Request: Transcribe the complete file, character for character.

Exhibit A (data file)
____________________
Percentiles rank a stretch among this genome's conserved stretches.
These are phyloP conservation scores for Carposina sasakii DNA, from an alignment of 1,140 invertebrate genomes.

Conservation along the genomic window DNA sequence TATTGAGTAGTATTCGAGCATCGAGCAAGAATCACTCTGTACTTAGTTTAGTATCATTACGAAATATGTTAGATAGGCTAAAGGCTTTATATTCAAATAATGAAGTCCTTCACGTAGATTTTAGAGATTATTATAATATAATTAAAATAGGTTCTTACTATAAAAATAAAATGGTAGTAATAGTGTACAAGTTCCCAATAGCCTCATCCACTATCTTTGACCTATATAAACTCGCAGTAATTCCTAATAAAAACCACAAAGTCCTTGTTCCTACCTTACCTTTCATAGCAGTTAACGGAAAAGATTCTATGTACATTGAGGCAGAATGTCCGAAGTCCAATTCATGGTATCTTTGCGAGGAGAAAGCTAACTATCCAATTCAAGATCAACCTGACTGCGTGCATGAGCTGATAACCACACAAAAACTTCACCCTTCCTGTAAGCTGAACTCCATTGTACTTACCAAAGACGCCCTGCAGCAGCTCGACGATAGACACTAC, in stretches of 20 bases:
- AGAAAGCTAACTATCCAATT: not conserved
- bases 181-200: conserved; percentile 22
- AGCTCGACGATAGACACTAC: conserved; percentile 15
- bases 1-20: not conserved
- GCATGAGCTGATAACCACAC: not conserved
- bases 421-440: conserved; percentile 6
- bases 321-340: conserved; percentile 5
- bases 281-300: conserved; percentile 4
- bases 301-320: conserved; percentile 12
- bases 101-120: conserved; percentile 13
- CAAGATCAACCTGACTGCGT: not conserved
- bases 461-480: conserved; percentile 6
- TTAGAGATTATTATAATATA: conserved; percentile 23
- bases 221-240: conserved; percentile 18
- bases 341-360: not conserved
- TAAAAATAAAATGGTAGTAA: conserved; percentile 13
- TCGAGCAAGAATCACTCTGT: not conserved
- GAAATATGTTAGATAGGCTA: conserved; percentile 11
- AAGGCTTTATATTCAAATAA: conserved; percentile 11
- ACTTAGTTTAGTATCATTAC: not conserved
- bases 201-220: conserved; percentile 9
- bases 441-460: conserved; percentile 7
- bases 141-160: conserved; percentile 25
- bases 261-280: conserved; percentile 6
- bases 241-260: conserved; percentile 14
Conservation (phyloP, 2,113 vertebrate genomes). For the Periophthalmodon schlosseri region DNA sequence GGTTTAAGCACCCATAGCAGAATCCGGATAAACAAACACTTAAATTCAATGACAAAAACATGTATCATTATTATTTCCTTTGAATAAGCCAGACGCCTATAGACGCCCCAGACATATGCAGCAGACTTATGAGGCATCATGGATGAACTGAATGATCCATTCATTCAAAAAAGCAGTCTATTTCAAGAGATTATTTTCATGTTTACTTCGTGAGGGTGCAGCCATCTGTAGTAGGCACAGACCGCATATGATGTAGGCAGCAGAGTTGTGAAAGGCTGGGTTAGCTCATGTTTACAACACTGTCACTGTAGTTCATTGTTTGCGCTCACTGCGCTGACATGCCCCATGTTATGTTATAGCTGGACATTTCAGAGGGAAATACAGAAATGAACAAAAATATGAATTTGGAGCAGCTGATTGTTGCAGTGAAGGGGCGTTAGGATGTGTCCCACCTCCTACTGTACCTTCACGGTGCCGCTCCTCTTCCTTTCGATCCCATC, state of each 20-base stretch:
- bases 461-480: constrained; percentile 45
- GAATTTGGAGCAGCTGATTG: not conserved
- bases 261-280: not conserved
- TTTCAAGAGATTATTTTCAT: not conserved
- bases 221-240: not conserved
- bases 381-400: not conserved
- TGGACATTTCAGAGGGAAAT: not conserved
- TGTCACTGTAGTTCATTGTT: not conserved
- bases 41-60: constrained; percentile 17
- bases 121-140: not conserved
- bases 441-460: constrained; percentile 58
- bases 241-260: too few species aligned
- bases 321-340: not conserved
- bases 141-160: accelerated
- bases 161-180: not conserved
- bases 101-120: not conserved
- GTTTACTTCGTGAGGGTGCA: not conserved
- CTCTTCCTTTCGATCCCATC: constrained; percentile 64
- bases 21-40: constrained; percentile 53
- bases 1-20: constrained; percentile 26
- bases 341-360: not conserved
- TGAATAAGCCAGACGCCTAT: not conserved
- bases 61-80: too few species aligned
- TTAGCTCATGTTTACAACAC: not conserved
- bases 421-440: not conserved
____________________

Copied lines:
Percentiles rank a stretch among this genome's conserved stretches.
These are phyloP conservation scores for Carposina sasakii DNA, from an alignment of 1,140 invertebrate genomes.

Conservation along the genomic window DNA sequence TATTGAGTAGTATTCGAGCATCGAGCAAGAATCACTCTGTACTTAGTTTAGTATCATTACGAAATATGTTAGATAGGCTAAAGGCTTTATATTCAAATAATGAAGTCCTTCACGTAGATTTTAGAGATTATTATAATATAATTAAAATAGGTTCTTACTATAAAAATAAAATGGTAGTAATAGTGTACAAGTTCCCAATAGCCTCATCCACTATCTTTGACCTATATAAACTCGCAGTAATTCCTAATAAAAACCACAAAGTCCTTGTTCCTACCTTACCTTTCATAGCAGTTAACGGAAAAGATTCTATGTACATTGAGGCAGAATGTCCGAAGTCCAATTCATGGTATCTTTGCGAGGAGAAAGCTAACTATCCAATTCAAGATCAACCTGACTGCGTGCATGAGCTGATAACCACACAAAAACTTCACCCTTCCTGTAAGCTGAACTCCATTGTACTTACCAAAGACGCCCTGCAGCAGCTCGACGATAGACACTAC, in stretches of 20 bases:
- AGAAAGCTAACTATCCAATT: not conserved
- bases 181-200: conserved; percentile 22
- AGCTCGACGATAGACACTAC: conserved; percentile 15
- bases 1-20: not conserved
- GCATGAGCTGATAACCACAC: not conserved
- bases 421-440: conserved; percentile 6
- bases 321-340: conserved; percentile 5
- bases 281-300: conserved; percentile 4
- bases 301-320: conserved; percentile 12
- bases 101-120: conserved; percentile 13
- CAAGATCAACCTGACTGCGT: not conserved
- bases 461-480: conserved; percentile 6
- TTAGAGATTATTATAATATA: conserved; percentile 23
- bases 221-240: conserved; percentile 18
- bases 341-360: not conserved
- TAAAAATAAAATGGTAGTAA: conserved; percentile 13
- TCGAGCAAGAATCACTCTGT: not conserved
- GAAATATGTTAGATAGGCTA: conserved; percentile 11
- AAGGCTTTATATTCAAATAA: conserved; percentile 11
- ACTTAGTTTAGTATCATTAC: not conserved
- bases 201-220: conserved; percentile 9
- bases 441-460: conserved; percentile 7
- bases 141-160: conserved; percentile 25
- bases 261-280: conserved; percentile 6
- bases 241-260: conserved; percentile 14
Conservation (phyloP, 2,113 vertebrate genomes). For the Periophthalmodon schlosseri region DNA sequence GGTTTAAGCACCCATAGCAGAATCCGGATAAACAAACACTTAAATTCAATGACAAAAACATGTATCATTATTATTTCCTTTGAATAAGCCAGACGCCTATAGACGCCCCAGACATATGCAGCAGACTTATGAGGCATCATGGATGAACTGAATGATCCATTCATTCAAAAAAGCAGTCTATTTCAAGAGATTATTTTCATGTTTACTTCGTGAGGGTGCAGCCATCTGTAGTAGGCACAGACCGCATATGATGTAGGCAGCAGAGTTGTGAAAGGCTGGGTTAGCTCATGTTTACAACACTGTCACTGTAGTTCATTGTTTGCGCTCACTGCGCTGACATGCCCCATGTTATGTTATAGCTGGACATTTCAGAGGGAAATACAGAAATGAACAAAAATATGAATTTGGAGCAGCTGATTGTTGCAGTGAAGGGGCGTTAGGATGTGTCCCACCTCCTACTGTACCTTCACGGTGCCGCTCCTCTTCCTTTCGATCCCATC, state of each 20-base stretch:
- bases 461-480: constrained; percentile 45
- GAATTTGGAGCAGCTGATTG: not conserved
- bases 261-280: not conserved
- TTTCAAGAGATTATTTTCAT: not conserved
- bases 221-240: not conserved
- bases 381-400: not conserved
- TGGACATTTCAGAGGGAAAT: not conserved
- TGTCACTGTAGTTCATTGTT: not conserved
- bases 41-60: constrained; percentile 17
- bases 121-140: not conserved
- bases 441-460: constrained; percentile 58
- bases 241-260: too few species aligned
- bases 321-340: not conserved
- bases 141-160: accelerated
- bases 161-180: not conserved
- bases 101-120: not conserved
- GTTTACTTCGTGAGGGTGCA: not conserved
- CTCTTCCTTTCGATCCCATC: constrained; percentile 64
- bases 21-40: constrained; percentile 53
- bases 1-20: constrained; percentile 26
- bases 341-360: not conserved
- TGAATAAGCCAGACGCCTAT: not conserved
- bases 61-80: too few species aligned
- TTAGCTCATGTTTACAACAC: not conserved
- bases 421-440: not conserved